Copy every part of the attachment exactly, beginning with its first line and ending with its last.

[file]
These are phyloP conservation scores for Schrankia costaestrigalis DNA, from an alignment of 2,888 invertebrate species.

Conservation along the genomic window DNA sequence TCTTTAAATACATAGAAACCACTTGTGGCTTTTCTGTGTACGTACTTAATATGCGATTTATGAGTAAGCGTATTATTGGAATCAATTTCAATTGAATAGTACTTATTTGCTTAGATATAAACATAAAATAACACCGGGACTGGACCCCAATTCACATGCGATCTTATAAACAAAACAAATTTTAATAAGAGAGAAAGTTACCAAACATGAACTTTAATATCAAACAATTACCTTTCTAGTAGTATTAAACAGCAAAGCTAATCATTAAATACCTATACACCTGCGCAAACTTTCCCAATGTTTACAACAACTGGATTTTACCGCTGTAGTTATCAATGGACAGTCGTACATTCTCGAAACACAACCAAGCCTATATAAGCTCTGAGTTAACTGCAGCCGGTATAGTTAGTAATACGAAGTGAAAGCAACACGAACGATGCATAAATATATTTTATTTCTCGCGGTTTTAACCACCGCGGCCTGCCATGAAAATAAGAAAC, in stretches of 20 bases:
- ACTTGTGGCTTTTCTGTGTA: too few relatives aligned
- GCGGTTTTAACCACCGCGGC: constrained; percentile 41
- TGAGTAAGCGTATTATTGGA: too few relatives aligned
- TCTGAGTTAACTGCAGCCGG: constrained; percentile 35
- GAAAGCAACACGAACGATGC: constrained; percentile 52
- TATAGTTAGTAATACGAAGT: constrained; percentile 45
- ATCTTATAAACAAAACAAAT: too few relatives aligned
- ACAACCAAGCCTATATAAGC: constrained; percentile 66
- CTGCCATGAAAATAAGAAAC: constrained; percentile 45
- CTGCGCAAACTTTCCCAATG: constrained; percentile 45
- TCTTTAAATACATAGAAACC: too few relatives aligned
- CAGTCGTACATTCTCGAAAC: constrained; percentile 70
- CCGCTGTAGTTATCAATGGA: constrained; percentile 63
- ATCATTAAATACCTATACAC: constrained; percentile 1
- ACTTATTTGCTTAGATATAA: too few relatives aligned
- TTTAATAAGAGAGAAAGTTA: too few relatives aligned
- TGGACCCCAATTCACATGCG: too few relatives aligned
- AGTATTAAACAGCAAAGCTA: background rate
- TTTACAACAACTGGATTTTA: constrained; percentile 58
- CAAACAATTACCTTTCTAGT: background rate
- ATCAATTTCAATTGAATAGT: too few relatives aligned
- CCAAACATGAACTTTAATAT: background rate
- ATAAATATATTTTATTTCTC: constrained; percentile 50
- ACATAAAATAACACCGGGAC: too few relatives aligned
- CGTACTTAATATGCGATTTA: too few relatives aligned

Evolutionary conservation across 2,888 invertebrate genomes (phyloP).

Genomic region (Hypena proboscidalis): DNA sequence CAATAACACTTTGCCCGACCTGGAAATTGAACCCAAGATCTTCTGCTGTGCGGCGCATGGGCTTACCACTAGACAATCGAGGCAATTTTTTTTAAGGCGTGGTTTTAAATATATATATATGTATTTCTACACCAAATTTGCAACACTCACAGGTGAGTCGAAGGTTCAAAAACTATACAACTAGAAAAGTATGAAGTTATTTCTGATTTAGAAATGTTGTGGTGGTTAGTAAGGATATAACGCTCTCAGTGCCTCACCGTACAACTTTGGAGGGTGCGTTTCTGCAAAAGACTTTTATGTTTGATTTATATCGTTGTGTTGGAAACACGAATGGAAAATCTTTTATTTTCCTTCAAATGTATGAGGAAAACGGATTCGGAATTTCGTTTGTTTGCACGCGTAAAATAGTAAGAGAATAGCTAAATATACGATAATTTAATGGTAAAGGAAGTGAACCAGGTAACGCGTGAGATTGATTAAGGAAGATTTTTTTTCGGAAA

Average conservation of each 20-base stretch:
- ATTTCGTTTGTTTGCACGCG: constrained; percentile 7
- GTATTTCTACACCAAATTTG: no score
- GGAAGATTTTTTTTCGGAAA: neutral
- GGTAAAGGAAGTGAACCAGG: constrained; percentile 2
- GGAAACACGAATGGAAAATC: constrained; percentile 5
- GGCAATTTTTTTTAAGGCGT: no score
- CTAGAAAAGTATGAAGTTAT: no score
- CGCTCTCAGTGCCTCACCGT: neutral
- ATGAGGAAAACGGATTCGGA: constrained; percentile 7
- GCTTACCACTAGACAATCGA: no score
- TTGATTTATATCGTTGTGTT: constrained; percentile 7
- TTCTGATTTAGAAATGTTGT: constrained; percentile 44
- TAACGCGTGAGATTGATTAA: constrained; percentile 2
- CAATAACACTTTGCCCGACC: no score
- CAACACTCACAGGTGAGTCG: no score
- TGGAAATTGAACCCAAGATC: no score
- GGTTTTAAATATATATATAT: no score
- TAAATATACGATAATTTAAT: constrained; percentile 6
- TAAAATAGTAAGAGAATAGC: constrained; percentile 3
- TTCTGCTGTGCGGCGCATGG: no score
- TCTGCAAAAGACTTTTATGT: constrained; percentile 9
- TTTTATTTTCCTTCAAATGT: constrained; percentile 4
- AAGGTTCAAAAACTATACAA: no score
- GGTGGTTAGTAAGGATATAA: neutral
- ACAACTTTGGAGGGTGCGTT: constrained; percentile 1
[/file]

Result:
These are phyloP conservation scores for Schrankia costaestrigalis DNA, from an alignment of 2,888 invertebrate species.

Conservation along the genomic window DNA sequence TCTTTAAATACATAGAAACCACTTGTGGCTTTTCTGTGTACGTACTTAATATGCGATTTATGAGTAAGCGTATTATTGGAATCAATTTCAATTGAATAGTACTTATTTGCTTAGATATAAACATAAAATAACACCGGGACTGGACCCCAATTCACATGCGATCTTATAAACAAAACAAATTTTAATAAGAGAGAAAGTTACCAAACATGAACTTTAATATCAAACAATTACCTTTCTAGTAGTATTAAACAGCAAAGCTAATCATTAAATACCTATACACCTGCGCAAACTTTCCCAATGTTTACAACAACTGGATTTTACCGCTGTAGTTATCAATGGACAGTCGTACATTCTCGAAACACAACCAAGCCTATATAAGCTCTGAGTTAACTGCAGCCGGTATAGTTAGTAATACGAAGTGAAAGCAACACGAACGATGCATAAATATATTTTATTTCTCGCGGTTTTAACCACCGCGGCCTGCCATGAAAATAAGAAAC, in stretches of 20 bases:
- ACTTGTGGCTTTTCTGTGTA: too few relatives aligned
- GCGGTTTTAACCACCGCGGC: constrained; percentile 41
- TGAGTAAGCGTATTATTGGA: too few relatives aligned
- TCTGAGTTAACTGCAGCCGG: constrained; percentile 35
- GAAAGCAACACGAACGATGC: constrained; percentile 52
- TATAGTTAGTAATACGAAGT: constrained; percentile 45
- ATCTTATAAACAAAACAAAT: too few relatives aligned
- ACAACCAAGCCTATATAAGC: constrained; percentile 66
- CTGCCATGAAAATAAGAAAC: constrained; percentile 45
- CTGCGCAAACTTTCCCAATG: constrained; percentile 45
- TCTTTAAATACATAGAAACC: too few relatives aligned
- CAGTCGTACATTCTCGAAAC: constrained; percentile 70
- CCGCTGTAGTTATCAATGGA: constrained; percentile 63
- ATCATTAAATACCTATACAC: constrained; percentile 1
- ACTTATTTGCTTAGATATAA: too few relatives aligned
- TTTAATAAGAGAGAAAGTTA: too few relatives aligned
- TGGACCCCAATTCACATGCG: too few relatives aligned
- AGTATTAAACAGCAAAGCTA: background rate
- TTTACAACAACTGGATTTTA: constrained; percentile 58
- CAAACAATTACCTTTCTAGT: background rate
- ATCAATTTCAATTGAATAGT: too few relatives aligned
- CCAAACATGAACTTTAATAT: background rate
- ATAAATATATTTTATTTCTC: constrained; percentile 50
- ACATAAAATAACACCGGGAC: too few relatives aligned
- CGTACTTAATATGCGATTTA: too few relatives aligned

Evolutionary conservation across 2,888 invertebrate genomes (phyloP).

Genomic region (Hypena proboscidalis): DNA sequence CAATAACACTTTGCCCGACCTGGAAATTGAACCCAAGATCTTCTGCTGTGCGGCGCATGGGCTTACCACTAGACAATCGAGGCAATTTTTTTTAAGGCGTGGTTTTAAATATATATATATGTATTTCTACACCAAATTTGCAACACTCACAGGTGAGTCGAAGGTTCAAAAACTATACAACTAGAAAAGTATGAAGTTATTTCTGATTTAGAAATGTTGTGGTGGTTAGTAAGGATATAACGCTCTCAGTGCCTCACCGTACAACTTTGGAGGGTGCGTTTCTGCAAAAGACTTTTATGTTTGATTTATATCGTTGTGTTGGAAACACGAATGGAAAATCTTTTATTTTCCTTCAAATGTATGAGGAAAACGGATTCGGAATTTCGTTTGTTTGCACGCGTAAAATAGTAAGAGAATAGCTAAATATACGATAATTTAATGGTAAAGGAAGTGAACCAGGTAACGCGTGAGATTGATTAAGGAAGATTTTTTTTCGGAAA

Average conservation of each 20-base stretch:
- ATTTCGTTTGTTTGCACGCG: constrained; percentile 7
- GTATTTCTACACCAAATTTG: no score
- GGAAGATTTTTTTTCGGAAA: neutral
- GGTAAAGGAAGTGAACCAGG: constrained; percentile 2
- GGAAACACGAATGGAAAATC: constrained; percentile 5
- GGCAATTTTTTTTAAGGCGT: no score
- CTAGAAAAGTATGAAGTTAT: no score
- CGCTCTCAGTGCCTCACCGT: neutral
- ATGAGGAAAACGGATTCGGA: constrained; percentile 7
- GCTTACCACTAGACAATCGA: no score
- TTGATTTATATCGTTGTGTT: constrained; percentile 7
- TTCTGATTTAGAAATGTTGT: constrained; percentile 44
- TAACGCGTGAGATTGATTAA: constrained; percentile 2
- CAATAACACTTTGCCCGACC: no score
- CAACACTCACAGGTGAGTCG: no score
- TGGAAATTGAACCCAAGATC: no score
- GGTTTTAAATATATATATAT: no score
- TAAATATACGATAATTTAAT: constrained; percentile 6
- TAAAATAGTAAGAGAATAGC: constrained; percentile 3
- TTCTGCTGTGCGGCGCATGG: no score
- TCTGCAAAAGACTTTTATGT: constrained; percentile 9
- TTTTATTTTCCTTCAAATGT: constrained; percentile 4
- AAGGTTCAAAAACTATACAA: no score
- GGTGGTTAGTAAGGATATAA: neutral
- ACAACTTTGGAGGGTGCGTT: constrained; percentile 1